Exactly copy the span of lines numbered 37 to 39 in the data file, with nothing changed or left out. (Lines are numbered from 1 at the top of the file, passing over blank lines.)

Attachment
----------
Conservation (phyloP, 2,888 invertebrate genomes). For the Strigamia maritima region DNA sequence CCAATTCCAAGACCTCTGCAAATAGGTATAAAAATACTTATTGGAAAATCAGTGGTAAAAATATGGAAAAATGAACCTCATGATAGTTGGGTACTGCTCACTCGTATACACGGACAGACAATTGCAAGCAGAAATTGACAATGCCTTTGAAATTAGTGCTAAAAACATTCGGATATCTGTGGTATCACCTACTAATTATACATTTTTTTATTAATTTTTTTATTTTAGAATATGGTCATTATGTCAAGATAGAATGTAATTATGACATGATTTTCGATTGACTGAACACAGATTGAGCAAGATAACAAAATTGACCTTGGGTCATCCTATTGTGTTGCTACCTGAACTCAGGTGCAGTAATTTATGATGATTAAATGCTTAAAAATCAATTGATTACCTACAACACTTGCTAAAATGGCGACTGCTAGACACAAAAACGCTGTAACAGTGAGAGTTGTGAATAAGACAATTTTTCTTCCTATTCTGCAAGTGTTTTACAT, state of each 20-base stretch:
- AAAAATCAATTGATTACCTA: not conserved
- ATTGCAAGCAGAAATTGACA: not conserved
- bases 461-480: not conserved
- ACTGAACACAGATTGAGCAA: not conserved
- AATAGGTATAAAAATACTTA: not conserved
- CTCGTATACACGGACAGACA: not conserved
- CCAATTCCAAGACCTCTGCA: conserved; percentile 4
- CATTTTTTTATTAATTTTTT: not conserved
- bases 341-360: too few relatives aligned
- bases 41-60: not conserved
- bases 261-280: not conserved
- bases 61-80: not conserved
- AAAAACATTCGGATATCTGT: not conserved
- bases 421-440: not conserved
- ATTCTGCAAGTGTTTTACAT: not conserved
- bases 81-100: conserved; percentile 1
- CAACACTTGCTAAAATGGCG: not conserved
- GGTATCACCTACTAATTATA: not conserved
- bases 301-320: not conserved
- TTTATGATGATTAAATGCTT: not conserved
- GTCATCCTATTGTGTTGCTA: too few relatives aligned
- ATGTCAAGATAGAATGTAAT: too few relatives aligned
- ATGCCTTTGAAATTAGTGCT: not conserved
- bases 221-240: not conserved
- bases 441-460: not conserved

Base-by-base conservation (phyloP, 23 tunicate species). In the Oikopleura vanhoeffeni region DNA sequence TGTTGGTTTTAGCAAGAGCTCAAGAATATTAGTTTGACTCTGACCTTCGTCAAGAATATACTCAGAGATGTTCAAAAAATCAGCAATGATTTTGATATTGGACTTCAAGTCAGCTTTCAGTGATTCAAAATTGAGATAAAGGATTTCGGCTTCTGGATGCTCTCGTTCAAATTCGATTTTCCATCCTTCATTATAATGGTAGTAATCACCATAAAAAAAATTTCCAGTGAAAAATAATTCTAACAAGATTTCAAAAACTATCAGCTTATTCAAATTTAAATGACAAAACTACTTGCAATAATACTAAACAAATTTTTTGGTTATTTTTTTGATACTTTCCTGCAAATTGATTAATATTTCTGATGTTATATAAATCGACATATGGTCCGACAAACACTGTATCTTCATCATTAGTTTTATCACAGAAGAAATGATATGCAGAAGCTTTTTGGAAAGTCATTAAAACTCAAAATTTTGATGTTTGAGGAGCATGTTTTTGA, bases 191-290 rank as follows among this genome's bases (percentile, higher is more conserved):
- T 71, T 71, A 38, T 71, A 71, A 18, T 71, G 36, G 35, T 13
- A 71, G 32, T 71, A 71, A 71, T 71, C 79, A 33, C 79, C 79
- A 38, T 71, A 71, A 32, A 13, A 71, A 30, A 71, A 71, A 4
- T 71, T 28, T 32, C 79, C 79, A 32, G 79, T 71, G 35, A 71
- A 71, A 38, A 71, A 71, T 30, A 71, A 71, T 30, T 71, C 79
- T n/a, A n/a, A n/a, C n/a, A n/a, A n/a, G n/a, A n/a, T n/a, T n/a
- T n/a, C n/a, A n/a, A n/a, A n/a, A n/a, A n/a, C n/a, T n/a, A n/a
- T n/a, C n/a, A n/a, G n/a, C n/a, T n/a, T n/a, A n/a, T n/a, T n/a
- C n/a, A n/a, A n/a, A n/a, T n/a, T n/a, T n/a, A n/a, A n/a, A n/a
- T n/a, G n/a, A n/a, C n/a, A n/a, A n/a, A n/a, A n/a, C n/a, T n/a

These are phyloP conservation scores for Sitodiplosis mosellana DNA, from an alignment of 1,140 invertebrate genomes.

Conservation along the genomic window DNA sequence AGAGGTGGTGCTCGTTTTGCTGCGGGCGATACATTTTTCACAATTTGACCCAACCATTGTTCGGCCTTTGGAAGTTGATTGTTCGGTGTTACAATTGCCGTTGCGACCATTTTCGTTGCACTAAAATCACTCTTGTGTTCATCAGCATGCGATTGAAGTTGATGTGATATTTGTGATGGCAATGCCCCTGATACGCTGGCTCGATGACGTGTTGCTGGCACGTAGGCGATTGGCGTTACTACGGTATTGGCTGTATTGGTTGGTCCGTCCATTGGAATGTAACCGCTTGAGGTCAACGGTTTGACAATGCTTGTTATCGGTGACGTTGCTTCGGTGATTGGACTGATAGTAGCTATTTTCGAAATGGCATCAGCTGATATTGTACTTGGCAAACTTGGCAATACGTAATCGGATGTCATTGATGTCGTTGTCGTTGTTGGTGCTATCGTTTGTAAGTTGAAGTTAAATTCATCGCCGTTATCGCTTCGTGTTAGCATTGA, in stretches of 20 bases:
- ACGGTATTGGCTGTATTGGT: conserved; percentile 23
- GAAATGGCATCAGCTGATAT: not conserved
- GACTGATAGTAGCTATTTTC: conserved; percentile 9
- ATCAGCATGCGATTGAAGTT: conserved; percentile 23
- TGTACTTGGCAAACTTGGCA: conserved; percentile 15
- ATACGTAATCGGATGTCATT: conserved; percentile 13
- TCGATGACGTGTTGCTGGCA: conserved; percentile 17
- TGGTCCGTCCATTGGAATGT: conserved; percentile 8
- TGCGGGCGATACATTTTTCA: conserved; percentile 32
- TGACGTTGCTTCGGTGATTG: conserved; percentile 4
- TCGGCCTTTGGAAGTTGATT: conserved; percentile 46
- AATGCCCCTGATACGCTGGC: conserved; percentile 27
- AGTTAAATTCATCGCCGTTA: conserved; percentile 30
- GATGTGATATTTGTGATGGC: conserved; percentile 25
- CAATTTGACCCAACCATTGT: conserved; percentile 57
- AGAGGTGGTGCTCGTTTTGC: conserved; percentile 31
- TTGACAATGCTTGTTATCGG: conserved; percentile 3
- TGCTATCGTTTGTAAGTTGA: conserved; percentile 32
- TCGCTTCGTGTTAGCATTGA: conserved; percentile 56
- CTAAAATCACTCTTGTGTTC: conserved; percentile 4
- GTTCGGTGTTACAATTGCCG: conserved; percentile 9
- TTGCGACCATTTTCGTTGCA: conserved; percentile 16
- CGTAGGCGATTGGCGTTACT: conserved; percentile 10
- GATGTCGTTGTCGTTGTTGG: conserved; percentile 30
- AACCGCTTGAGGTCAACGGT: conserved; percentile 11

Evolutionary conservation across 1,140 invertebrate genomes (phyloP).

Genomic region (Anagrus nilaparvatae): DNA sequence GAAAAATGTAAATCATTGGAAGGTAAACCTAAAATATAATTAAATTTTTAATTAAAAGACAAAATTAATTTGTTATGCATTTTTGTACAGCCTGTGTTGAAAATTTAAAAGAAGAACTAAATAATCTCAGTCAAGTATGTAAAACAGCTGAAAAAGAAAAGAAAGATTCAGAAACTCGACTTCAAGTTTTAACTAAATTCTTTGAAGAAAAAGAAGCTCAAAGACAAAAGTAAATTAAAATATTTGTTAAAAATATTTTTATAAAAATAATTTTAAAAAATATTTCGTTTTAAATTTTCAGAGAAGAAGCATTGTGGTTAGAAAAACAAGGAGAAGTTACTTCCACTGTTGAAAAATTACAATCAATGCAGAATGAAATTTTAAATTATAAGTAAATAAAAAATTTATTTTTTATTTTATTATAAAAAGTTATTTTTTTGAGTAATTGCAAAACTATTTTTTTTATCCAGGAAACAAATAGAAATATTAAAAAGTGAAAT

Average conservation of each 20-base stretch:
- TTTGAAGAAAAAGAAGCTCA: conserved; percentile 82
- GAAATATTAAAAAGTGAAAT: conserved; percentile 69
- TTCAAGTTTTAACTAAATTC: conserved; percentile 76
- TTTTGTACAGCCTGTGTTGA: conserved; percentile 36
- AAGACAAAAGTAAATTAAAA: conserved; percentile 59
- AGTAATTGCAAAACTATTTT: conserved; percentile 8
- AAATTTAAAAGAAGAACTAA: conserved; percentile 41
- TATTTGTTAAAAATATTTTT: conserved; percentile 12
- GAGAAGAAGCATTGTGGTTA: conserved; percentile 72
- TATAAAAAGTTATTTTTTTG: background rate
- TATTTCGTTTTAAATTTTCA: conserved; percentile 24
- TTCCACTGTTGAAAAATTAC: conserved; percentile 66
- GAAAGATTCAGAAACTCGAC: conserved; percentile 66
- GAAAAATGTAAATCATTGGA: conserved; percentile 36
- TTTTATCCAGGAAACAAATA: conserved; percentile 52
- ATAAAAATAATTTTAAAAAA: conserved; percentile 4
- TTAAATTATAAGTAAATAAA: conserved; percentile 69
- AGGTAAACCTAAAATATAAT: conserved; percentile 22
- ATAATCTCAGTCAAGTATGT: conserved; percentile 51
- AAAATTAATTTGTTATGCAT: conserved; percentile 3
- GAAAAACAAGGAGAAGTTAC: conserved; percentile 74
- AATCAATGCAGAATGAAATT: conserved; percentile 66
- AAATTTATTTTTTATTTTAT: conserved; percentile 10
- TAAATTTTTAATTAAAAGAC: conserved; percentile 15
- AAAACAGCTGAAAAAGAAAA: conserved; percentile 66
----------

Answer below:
- T n/a, G n/a, A n/a, C n/a, A n/a, A n/a, A n/a, A n/a, C n/a, T n/a

These are phyloP conservation scores for Sitodiplosis mosellana DNA, from an alignment of 1,140 invertebrate genomes.

Conservation along the genomic window DNA sequence AGAGGTGGTGCTCGTTTTGCTGCGGGCGATACATTTTTCACAATTTGACCCAACCATTGTTCGGCCTTTGGAAGTTGATTGTTCGGTGTTACAATTGCCGTTGCGACCATTTTCGTTGCACTAAAATCACTCTTGTGTTCATCAGCATGCGATTGAAGTTGATGTGATATTTGTGATGGCAATGCCCCTGATACGCTGGCTCGATGACGTGTTGCTGGCACGTAGGCGATTGGCGTTACTACGGTATTGGCTGTATTGGTTGGTCCGTCCATTGGAATGTAACCGCTTGAGGTCAACGGTTTGACAATGCTTGTTATCGGTGACGTTGCTTCGGTGATTGGACTGATAGTAGCTATTTTCGAAATGGCATCAGCTGATATTGTACTTGGCAAACTTGGCAATACGTAATCGGATGTCATTGATGTCGTTGTCGTTGTTGGTGCTATCGTTTGTAAGTTGAAGTTAAATTCATCGCCGTTATCGCTTCGTGTTAGCATTGA, in stretches of 20 bases: